Simply Haiku: A Quarterly Journal of Japanese Short Form Poetry
Contents Archives About Simply Haiku Submissions Search
Autumn 2008, vol 6 no 3
 

TRADITIONAL HAIGA
_______________________________________________________________________________________________

| Return to Simply Haiku | First Image |

[ click on the image to see the larger version ]

Katsushika Hokusai    ~    woodblocking prints


Katsushika Hokusai (1760 - 1849; also known as: Shunro Hokusai) was an individualistic, innovative Edo painter and print master, world famous for his prints of Mount Fuji, the most celebrated mountain in Japan. Hokusai designed prints for nearly 70 years, studying almost every style and type of painting available to him. As a child he was apprenticed to an engraver where he learned to cut wood blocks for prints. At the age of 18 Hokusai entered the studio of the leading Kabuki artist, Katsukawa Shunsho. Early in the following year he published his first known works, actor prints, under the name Shunro. In 1875 he quarreled with Shunsho and was dismissed from his studio. About 1797 he began to use the name Hokusai. In 1814 the remarkable Manga volumes began to appear. By 1816 he was doing some of his finest paintings, including the great landscapes. After 1820 all the great sets of prints such as 36 Views of Mt. Fuji began to appear. He was one of the great draftsmen of the world, known for very daring landscapes and seascapes.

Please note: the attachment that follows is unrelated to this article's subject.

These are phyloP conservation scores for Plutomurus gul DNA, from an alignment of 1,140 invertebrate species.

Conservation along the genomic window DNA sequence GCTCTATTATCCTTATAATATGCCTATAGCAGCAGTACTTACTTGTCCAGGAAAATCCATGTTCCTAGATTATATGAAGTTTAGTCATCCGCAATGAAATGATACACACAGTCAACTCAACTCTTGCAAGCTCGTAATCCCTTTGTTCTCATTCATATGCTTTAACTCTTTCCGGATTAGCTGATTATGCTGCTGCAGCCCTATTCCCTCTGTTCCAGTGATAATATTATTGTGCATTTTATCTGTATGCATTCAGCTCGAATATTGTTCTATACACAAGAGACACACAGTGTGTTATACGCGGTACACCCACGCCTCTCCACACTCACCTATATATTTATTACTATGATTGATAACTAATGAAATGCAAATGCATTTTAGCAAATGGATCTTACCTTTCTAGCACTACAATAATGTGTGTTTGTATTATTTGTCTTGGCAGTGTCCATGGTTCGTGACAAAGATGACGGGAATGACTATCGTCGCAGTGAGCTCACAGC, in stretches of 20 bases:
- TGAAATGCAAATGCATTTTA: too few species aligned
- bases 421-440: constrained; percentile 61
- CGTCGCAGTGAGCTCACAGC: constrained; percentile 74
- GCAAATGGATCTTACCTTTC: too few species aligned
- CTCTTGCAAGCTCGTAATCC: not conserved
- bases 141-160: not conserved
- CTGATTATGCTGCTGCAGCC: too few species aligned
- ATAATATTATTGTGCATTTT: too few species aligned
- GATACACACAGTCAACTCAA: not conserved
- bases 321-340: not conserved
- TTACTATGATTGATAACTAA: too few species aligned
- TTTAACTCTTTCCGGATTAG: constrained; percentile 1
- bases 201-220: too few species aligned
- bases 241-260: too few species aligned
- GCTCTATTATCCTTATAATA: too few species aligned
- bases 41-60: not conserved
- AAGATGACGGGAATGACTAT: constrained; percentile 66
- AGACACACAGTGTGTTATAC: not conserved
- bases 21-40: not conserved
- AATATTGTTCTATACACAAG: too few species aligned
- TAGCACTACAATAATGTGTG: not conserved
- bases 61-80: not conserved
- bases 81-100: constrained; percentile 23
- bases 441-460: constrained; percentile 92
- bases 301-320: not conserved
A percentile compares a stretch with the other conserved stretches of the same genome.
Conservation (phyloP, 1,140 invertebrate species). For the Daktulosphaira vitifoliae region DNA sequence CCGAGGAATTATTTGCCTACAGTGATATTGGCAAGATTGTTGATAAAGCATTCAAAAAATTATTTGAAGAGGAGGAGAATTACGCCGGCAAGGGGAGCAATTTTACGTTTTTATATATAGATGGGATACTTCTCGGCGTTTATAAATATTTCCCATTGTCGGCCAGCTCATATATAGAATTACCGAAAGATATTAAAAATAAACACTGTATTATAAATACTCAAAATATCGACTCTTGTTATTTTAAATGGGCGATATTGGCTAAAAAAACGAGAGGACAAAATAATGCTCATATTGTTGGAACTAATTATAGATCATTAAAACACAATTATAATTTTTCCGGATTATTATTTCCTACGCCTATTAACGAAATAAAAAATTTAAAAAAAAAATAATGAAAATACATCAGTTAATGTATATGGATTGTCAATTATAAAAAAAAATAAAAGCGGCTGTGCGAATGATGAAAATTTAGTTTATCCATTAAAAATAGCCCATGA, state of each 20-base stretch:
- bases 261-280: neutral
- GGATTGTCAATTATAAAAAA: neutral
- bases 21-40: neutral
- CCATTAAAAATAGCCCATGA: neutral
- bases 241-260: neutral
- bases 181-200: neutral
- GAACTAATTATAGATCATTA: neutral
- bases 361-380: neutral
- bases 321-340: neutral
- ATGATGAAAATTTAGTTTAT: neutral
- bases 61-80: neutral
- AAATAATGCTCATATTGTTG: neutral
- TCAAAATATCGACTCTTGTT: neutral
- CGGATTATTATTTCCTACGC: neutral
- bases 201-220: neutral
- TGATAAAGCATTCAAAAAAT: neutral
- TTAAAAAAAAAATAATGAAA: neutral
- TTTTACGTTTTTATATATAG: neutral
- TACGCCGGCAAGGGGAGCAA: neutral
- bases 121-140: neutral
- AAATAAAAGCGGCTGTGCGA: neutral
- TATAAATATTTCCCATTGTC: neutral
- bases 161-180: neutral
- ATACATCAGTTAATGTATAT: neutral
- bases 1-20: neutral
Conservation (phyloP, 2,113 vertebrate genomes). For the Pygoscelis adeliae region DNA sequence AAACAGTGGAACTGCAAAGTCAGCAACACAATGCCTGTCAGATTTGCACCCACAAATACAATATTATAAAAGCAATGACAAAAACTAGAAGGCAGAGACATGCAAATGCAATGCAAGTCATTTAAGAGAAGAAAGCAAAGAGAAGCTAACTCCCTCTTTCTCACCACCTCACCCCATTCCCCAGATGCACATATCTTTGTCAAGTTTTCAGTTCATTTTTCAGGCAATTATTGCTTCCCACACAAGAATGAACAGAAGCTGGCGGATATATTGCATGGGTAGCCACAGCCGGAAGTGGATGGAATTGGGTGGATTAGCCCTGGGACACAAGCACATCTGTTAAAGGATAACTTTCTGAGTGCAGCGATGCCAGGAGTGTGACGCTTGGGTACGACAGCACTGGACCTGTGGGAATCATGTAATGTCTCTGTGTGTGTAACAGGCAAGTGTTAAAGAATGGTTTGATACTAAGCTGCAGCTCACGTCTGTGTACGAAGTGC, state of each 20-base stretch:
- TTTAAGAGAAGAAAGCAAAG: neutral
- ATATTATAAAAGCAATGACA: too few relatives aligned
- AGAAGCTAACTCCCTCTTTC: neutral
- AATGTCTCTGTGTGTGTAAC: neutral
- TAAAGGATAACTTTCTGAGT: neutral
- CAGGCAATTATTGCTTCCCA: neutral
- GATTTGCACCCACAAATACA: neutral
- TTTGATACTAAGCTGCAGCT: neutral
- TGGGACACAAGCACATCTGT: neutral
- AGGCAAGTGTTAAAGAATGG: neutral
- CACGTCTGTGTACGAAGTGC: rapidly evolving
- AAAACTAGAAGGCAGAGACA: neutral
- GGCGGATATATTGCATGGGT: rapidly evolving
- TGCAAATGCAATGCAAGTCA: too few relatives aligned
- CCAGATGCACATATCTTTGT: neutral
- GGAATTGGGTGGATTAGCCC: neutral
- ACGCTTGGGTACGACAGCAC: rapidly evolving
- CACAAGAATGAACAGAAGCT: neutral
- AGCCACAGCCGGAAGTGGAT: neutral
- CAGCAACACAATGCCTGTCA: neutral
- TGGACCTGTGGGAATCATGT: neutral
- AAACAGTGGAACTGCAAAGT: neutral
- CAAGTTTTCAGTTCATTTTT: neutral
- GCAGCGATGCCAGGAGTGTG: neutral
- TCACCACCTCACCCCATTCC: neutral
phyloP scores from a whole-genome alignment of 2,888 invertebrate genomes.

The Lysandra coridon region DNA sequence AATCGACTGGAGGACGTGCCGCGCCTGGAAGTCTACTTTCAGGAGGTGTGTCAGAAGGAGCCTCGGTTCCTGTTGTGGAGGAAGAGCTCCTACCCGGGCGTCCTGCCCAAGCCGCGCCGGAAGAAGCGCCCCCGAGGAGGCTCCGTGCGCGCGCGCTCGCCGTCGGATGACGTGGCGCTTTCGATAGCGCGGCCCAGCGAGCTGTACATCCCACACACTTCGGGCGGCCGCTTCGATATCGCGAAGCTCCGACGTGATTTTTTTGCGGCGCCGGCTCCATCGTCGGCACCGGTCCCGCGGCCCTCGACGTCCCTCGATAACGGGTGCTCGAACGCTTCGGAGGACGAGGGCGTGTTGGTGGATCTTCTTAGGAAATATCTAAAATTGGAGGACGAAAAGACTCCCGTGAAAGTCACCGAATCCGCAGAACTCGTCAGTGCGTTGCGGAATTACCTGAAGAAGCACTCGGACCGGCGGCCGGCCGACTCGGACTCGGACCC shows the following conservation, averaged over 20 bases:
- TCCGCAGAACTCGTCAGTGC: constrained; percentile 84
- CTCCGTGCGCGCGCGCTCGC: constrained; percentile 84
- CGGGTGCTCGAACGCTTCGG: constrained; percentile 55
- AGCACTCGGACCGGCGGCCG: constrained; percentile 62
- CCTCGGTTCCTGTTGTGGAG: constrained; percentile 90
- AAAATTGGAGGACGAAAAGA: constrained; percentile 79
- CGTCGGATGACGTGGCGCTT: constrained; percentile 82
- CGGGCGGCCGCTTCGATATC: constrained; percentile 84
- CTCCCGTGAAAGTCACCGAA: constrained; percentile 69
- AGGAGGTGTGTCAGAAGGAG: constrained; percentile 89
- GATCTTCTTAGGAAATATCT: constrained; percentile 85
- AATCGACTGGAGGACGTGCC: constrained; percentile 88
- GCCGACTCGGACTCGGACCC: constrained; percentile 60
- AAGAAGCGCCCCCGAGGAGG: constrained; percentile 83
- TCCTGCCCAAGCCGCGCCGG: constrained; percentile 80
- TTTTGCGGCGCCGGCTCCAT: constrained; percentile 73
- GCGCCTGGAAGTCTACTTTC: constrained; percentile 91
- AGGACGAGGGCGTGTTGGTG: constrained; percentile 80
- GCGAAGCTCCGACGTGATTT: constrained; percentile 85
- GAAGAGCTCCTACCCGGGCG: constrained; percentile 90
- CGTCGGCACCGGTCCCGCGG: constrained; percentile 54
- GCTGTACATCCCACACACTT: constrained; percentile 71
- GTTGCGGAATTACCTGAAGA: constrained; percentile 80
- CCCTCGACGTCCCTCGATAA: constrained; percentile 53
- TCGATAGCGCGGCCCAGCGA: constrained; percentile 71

Original surimono were often commissioned by poetry circles and privately published. Surimono represent the peak in Japanese woodblock printing techniques. Their costly production resulted in very limited editions of a handful of impressions of each design only.

Most copies of surimono were published at the end of the nineteenth or the beginning of the twentieth century. The majority of then were based on surimono in the square format that had been published in the city of Edo (modern Tokyo) in the 1810s and 1820s.

The ground-breaking publication of Roger Keyes, The Art of the Surimono, provided an effective categorization of these surimono copies.

A special thank you to Robyn Buntin of Honolulu (http://www.robynbuntin.com/ ) for use of these images and their accompanying text.


Copyright 2008: Simply Haiku